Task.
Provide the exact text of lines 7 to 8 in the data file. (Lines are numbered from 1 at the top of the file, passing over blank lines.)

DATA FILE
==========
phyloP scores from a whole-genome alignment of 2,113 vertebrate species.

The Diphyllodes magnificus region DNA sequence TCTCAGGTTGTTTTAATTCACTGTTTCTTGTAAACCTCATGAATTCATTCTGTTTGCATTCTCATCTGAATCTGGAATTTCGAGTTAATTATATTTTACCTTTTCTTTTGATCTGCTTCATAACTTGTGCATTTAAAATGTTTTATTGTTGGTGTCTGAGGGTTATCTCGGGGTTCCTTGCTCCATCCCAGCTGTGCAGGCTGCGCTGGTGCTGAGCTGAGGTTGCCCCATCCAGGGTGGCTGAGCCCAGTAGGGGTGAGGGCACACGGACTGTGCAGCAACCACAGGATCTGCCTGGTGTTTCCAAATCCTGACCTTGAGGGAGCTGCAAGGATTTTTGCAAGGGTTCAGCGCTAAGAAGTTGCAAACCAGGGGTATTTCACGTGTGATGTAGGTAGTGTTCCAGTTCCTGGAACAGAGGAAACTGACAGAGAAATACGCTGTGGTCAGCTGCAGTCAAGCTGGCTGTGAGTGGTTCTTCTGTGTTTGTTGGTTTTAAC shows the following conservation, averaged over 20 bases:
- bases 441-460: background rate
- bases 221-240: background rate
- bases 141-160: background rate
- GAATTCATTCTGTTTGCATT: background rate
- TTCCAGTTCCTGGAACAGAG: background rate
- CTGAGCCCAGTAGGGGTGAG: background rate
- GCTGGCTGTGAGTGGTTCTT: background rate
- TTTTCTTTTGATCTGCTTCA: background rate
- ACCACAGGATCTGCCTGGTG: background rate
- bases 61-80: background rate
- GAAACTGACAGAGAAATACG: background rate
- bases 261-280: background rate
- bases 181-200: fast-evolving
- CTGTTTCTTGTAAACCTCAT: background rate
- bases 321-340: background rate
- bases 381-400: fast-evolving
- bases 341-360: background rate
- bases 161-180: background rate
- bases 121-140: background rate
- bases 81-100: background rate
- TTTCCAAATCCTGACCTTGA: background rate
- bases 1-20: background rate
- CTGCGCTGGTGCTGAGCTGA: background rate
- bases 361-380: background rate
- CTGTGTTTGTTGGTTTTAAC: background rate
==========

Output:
- TTCCAGTTCCTGGAACAGAG: background rate
- CTGAGCCCAGTAGGGGTGAG: background rate